The changes to state and local tax laws will affect many folks. For a large portion of taxpayers, it means less stability than before. The average refund is something that families rely on every year. It is no small amount either, clocking in at nearly six weeks’ take-home pay for the typical household. According to research, the average American might see the refund that they depend on fall to record lows. Your refund could be lower by up to 9 percent because of the changes in the tax code.
These changes to tax deduction amounts also referred to as the SALT deduction cap, are the primary reason for what might come as an unwelcome surprise to some. Taxpayers, no matter how much they earn, cannot deduct a penny over $10,000 of total state and local taxes, including property taxes. The government is happy about it as the White House Office of Management and Budget estimates that the cap on these deductions is saving the government over $57 billion.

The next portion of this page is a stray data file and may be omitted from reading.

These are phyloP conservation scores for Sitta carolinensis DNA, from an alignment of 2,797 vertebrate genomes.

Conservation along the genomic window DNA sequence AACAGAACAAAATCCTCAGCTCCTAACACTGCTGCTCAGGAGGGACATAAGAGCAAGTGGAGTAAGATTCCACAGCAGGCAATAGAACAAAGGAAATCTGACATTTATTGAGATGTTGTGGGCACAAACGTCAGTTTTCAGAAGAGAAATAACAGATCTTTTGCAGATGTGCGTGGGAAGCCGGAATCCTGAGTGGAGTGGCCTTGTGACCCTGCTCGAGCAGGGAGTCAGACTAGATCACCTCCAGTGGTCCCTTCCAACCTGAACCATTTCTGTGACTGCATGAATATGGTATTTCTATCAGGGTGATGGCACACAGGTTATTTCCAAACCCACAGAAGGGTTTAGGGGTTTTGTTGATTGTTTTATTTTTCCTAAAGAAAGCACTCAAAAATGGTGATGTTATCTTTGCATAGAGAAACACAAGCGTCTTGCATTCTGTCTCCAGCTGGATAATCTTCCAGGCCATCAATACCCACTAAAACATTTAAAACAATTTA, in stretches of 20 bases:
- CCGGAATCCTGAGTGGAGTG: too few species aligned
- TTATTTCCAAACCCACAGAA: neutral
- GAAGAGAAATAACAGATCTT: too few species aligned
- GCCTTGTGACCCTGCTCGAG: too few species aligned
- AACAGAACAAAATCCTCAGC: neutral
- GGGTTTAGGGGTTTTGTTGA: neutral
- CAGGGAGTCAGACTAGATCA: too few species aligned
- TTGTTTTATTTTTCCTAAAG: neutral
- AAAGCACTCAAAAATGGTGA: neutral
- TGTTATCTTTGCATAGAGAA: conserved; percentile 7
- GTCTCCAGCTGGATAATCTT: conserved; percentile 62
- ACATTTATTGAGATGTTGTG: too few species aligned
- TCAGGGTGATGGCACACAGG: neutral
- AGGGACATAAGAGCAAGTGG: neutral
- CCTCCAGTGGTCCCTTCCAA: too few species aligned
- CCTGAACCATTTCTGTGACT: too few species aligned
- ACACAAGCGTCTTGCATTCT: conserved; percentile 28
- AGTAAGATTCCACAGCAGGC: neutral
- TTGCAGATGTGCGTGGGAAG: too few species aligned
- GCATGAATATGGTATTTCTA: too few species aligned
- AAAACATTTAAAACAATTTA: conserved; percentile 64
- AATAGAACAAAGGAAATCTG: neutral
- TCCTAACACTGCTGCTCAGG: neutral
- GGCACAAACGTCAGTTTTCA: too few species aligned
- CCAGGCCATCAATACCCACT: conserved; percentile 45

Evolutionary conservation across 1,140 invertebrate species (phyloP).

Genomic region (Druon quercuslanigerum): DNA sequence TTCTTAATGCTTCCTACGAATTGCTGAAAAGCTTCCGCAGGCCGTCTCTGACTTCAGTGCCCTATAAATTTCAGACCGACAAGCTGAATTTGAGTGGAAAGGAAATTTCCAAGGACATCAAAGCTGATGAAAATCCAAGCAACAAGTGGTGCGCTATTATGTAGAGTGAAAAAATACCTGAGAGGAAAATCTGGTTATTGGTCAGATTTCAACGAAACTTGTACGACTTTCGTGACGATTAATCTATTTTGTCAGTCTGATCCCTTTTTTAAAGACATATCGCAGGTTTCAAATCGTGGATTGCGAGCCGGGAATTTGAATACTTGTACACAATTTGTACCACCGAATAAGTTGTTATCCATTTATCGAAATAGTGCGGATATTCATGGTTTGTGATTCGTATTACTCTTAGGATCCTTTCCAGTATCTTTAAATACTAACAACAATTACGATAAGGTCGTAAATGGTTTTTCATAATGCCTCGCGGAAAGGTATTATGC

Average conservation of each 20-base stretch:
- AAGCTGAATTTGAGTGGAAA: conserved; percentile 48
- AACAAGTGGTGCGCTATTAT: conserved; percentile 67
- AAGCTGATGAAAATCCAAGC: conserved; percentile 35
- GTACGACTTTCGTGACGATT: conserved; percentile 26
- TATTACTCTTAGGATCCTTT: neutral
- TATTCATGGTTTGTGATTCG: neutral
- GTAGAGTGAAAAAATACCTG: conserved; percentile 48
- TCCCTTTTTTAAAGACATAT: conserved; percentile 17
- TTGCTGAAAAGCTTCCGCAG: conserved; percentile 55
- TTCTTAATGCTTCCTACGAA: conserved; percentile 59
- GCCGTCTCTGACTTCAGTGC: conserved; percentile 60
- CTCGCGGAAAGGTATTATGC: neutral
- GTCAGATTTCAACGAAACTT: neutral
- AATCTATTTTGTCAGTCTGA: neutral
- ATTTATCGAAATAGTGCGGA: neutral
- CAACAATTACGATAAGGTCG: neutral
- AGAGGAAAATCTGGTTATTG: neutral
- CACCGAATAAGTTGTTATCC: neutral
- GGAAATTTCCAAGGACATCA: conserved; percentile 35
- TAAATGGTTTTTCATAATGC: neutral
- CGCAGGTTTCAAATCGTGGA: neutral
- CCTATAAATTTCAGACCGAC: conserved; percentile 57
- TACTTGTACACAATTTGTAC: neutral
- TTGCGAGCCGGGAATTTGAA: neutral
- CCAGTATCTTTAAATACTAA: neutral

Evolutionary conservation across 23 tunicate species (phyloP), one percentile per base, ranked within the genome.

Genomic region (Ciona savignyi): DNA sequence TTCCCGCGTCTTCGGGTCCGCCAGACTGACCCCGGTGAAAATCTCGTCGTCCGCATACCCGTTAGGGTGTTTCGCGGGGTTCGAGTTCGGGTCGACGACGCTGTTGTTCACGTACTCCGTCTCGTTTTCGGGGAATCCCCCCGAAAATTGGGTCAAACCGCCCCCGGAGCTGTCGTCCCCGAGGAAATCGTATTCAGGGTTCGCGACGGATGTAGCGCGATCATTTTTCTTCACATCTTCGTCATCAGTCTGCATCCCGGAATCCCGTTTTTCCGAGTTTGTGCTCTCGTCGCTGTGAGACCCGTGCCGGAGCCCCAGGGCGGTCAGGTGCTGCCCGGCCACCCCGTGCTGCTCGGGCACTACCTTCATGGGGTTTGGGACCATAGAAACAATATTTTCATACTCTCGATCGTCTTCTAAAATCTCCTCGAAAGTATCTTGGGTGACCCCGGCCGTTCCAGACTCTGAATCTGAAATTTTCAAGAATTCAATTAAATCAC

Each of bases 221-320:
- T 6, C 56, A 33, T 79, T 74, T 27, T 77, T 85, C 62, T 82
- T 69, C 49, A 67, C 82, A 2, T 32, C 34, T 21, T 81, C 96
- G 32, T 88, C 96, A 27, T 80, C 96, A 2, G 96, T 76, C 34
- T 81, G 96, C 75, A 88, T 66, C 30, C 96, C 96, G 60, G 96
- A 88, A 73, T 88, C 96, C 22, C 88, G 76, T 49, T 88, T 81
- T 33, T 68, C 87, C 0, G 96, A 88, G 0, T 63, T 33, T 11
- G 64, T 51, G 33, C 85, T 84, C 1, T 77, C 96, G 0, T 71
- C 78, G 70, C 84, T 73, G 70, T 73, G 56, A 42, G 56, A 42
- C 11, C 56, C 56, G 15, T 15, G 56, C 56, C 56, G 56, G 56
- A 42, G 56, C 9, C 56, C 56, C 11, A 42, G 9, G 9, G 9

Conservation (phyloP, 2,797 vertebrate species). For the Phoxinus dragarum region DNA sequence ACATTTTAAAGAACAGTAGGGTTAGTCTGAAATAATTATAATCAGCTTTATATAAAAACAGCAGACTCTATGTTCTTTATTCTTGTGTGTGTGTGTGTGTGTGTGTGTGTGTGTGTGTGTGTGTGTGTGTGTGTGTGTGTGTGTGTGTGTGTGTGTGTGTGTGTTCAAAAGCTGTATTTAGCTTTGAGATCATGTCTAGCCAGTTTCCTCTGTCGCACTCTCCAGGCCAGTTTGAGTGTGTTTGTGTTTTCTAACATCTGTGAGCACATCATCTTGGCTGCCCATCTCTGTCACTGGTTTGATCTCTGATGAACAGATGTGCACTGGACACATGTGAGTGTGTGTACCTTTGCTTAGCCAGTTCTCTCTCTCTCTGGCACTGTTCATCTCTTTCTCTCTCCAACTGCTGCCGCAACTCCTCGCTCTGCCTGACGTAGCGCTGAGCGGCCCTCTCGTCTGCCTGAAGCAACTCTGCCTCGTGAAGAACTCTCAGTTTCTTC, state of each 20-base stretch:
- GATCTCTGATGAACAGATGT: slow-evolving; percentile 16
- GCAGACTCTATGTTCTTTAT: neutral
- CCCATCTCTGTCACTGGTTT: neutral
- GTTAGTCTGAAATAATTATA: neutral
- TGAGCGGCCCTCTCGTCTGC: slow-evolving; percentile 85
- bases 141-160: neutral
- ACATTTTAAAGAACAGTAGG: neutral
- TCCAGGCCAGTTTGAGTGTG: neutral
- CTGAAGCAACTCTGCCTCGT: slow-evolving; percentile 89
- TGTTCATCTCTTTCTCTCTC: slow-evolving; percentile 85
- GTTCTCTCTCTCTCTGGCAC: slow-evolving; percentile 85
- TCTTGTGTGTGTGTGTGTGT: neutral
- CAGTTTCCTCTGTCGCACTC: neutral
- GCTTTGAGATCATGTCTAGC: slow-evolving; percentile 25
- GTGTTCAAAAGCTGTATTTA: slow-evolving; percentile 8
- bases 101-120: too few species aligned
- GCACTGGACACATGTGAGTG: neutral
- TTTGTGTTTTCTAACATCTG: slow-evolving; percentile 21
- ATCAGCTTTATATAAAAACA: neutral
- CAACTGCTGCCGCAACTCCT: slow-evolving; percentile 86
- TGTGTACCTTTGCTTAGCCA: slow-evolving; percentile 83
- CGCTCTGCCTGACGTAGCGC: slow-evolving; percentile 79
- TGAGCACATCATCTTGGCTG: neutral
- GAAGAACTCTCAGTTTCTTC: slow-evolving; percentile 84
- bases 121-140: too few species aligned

However, the change could end up having a ripple effect on families that depend on the tax refund to help them get through the year. The refund helps American families achieve a more stable financial situation. If the change in state and local tax laws have a negative impact on you, try to figure out ways to lessen the blow by working on savings and investments as well as paying down debt, so that you have more independence and less reliance on loans.
The cash can be used for many things, but one big common point is to pay down debt, which in turn frees up more disposable income for them down the line.  Over 25 percent of Americans intend to use their refund to pay down some of their debt. Last year that figure was as high as 36 percent. Big cash outlays like out-of-pocket health care expenses or schooling for their children also might have to take a knock this year if the refund is less than budgeted for.
Make sure you know the changes to the rules and the effect they will have on you and your family. If you need to get professional advice, then, by all means, do so. Four states, including New York and New Jersey, recently sued the Treasury Department, Treasury Secretary Steven Mnuchin and the IRS, among others in an effort to change the SALT deduction cap back to the way it was before, but the judge threw the case out of court in September of last year.
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